What are the trend sneakers
Who is wearing which sneakers now?
In the mirror
1. For pragmatists: the running shoe
Meanwhile, sneakers have become a style statement. What was considered a “sneaker” not so long ago and was worn exclusively for sport has now become socially acceptable almost everywhere. With the currently most popular shoe shape in the world, the credo is: Comfort is everything. For pragmatists who simply want a modern and comfortable shoe, models that put their sporty roots in the foreground are perfect.
The best models for them are available from brands that are technologically state-of-the-art and focused on runners, such as Asics or the Swiss brand On Running. Particularly cool at Asics: the “Gel-Nandi 360” model. At On Running: The “Cloudultra” sneakers.
2. For art lovers: the «Artsy» sneaker
Nowadays, sneakers can be real art and museum objects - an entire exhibition will be dedicated to them in the London Design Museum from May 18th. In particular, sneaker models that result from collaborations are often very limited and are therefore also considered something special. Everyone who has and wears them is almost an art collector.
One example of this are the Reebok sneakers, which were created together with Maison Margiela and which reinterpret the legendary “Tabi Boots”. The models that the avant-garde fashion house Comme des Garçons designed with various sneaker brands (including Asics) also belong to this class of shoes. Likewise the sneakers from the cooperation between Sacai and Nike. A designer whose sneakers are still perfect for art lovers without any cooperation: the artistic sneakers by Raf Simons, currently mainly the “Cylon-21” model.
3. For the active: performance and outdoor sneakers
At the end of October last year, I predicted that hiking boots would replace sneakers - that referred to the upcoming winter. But even in summer, the trend towards true outdoor shoes remains. For everyone who is particularly active in everyday life, or at least wants to be ready for any situation anytime and anywhere.
Sneaker lovers have now also taken models from outdoor labels such as Salomon (such as the “XT-Wings 2”) and Hoka (especially the “One One”) into their hearts. These are optically somewhere between sneakers and hiking boots - and are as comfortable as they are robust.
4. For collectors: Legendary high-top sneakers
At the beginning of this year a pair of “Air Jordan 1” - the name of the model sold by Nike to this day and worn by basketball player Michael Jordan in 1985 - was auctioned for US $ 560,000. Until Kanye West broke that record a few days ago with an early Yeezy prototype, they were the most expensive sneakers in the world. Even if they have been pushed out of the way: The “Air Jordans”, as they are simply called, are the hype sneakers par excellence.
Whenever they appear in a new color or in a different model (there are several designs, each named after their year of publication), they are completely sold out. In general, they can only be bought by lot at Nike - or afterwards in so-called ReSale portals such as StockX or the luxury online shop Farfetch.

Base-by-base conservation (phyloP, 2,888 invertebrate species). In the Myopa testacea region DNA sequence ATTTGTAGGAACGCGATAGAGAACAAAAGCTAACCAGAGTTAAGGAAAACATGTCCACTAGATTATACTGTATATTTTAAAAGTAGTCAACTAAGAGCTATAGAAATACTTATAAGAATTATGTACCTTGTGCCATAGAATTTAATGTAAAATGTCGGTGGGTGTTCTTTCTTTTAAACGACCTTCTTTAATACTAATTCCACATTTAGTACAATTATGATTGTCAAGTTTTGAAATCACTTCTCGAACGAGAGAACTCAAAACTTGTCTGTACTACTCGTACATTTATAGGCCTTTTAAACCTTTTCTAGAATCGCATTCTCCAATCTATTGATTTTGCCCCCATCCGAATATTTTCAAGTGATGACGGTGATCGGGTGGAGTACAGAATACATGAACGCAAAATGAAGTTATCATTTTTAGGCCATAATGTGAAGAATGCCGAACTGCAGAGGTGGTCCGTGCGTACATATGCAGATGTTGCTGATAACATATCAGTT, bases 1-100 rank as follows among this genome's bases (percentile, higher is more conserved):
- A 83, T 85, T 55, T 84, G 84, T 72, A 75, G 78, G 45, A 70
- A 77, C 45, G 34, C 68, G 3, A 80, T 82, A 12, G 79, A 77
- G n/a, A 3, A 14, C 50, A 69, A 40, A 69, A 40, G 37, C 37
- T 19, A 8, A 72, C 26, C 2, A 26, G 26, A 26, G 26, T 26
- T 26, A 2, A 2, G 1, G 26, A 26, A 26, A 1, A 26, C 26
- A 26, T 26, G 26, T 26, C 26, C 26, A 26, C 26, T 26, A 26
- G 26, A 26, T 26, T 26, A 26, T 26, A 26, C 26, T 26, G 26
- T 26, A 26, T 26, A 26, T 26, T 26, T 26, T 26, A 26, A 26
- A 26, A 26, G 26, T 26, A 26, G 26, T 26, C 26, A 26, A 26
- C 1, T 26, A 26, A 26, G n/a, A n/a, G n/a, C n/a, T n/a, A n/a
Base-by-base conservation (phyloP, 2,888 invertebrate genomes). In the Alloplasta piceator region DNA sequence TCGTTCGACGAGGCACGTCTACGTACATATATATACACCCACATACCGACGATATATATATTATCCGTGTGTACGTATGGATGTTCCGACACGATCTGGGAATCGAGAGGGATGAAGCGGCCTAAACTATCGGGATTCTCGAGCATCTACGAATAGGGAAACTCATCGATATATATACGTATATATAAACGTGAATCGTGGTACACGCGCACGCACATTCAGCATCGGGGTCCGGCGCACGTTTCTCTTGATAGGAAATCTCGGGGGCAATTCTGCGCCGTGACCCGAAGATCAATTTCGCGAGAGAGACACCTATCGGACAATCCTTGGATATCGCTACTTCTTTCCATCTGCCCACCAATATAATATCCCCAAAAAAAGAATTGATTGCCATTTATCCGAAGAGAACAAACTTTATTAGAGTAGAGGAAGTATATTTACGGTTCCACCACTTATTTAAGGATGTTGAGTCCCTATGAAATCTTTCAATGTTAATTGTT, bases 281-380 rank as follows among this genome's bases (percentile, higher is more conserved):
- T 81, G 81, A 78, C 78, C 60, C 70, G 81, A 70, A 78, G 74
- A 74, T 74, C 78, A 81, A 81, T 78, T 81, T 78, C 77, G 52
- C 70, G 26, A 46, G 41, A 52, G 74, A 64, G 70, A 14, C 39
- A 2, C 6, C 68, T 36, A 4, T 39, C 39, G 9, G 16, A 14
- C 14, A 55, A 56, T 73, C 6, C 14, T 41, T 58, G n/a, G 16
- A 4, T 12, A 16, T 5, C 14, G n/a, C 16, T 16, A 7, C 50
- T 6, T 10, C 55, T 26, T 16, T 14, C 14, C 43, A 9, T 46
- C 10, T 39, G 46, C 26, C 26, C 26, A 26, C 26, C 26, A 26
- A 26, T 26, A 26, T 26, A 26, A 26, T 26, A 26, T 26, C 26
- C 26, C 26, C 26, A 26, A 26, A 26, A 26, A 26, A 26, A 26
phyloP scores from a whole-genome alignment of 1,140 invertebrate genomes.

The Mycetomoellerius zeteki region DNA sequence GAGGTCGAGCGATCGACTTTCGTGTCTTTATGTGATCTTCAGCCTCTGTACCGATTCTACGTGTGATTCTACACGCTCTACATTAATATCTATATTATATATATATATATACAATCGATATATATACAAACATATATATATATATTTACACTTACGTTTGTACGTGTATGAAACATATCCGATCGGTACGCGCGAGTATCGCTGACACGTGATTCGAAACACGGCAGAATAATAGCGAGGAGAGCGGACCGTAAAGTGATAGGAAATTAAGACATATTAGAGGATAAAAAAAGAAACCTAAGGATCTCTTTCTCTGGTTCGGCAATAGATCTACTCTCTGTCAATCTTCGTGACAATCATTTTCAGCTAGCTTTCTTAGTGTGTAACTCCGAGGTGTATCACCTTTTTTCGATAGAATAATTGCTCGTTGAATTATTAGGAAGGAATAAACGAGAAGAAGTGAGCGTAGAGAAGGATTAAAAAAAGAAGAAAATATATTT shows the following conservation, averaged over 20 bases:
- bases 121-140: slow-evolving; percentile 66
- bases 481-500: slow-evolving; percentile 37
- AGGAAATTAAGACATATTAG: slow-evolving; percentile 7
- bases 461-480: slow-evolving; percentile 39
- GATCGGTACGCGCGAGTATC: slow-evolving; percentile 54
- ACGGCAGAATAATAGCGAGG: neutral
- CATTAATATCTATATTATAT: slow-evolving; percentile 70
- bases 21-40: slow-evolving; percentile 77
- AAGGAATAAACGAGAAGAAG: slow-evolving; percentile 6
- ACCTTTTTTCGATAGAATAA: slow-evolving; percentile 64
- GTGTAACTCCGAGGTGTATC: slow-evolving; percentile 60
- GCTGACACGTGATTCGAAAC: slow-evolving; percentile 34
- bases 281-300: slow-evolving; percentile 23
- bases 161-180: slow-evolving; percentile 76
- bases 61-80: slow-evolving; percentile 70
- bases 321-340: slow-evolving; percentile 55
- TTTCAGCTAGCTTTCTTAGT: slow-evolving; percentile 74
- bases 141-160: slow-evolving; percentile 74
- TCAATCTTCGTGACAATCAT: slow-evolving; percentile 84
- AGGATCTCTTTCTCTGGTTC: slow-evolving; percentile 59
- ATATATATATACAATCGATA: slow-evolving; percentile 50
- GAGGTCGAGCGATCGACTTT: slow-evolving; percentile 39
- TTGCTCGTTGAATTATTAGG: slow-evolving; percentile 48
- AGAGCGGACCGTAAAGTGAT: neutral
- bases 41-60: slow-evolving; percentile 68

If you want high-top sneakers but can't find “Air Jordans”, the classic “Chuck Taylor” by Converse or “OG Style” by Vans are recommended - after all, sneaker-obsessed people also need evergreens.
5. For buyers who are concerned about sustainability: Recycled classics
For a long time, sneaker culture was defined by being driven by hype. However, since this increasingly no longer feels right and over-consumption is now considered a sin, the world of sneakers is also developing in the direction of sustainability.
In this context, it is above all the big names like Adidas and Nike that come up with innovations. Adidas, for example, recently brought out the classic lifestyle sneaker par excellence, the “Stan Smith” in a new sustainable version in which all non-leather components are recycled.
In general, timelessness is an often underestimated factor of sustainability: If a shoe lasts a long time and stays modern forever, then that alone is sustainable.
6. For the avant-garde: “Light Ugly” sneakers
A few years ago, “Ugly sneakers” were the trendy shoes of the moment - driven by the Balenciaga “Triple S” model, they usually had thick soles, were extremely bulky and already looked consciously worn in terms of color and design. The game of transforming what is actually ugly is still there in sneaker culture, but it has turned exactly the opposite: Instead of even more extreme shapes, the new “Ugly Sneaker” are now particularly light and thin-soled.
As with the first wave of the trend a few years ago, these do not initially come from sneaker brands, but from high-fashion fashion houses. Unsurprisingly, Balenciaga is also considered a pioneer here: with its “Zen” and “Tyrex” models. At Loewe, on the other hand, it is the “Ballet Runner” who leads the sneaker avant-garde.
7. For the relaxed among us: retro sneakers
When the popular London designer Wales Bonner entered into a cooperation with Adidas, it quickly became clear which sneaker model she would reinterpret: the "Samba". This Adidas shoe is one of the oldest of the brand, it was developed as early as 1949 and has since survived various revivals and new interpretations.
The "Samba" is simple, timeless, relaxed, retro - and this year it has been as hip again as it was last in the early noughties. The versions by Wales Bonner are particularly cool, but the classics in black or white are also perfect for anyone looking for relaxed, unexcited sneakers. The “Waffle Trainers” from Nike or the “993” from New Balance come in the same relaxed retro mood.
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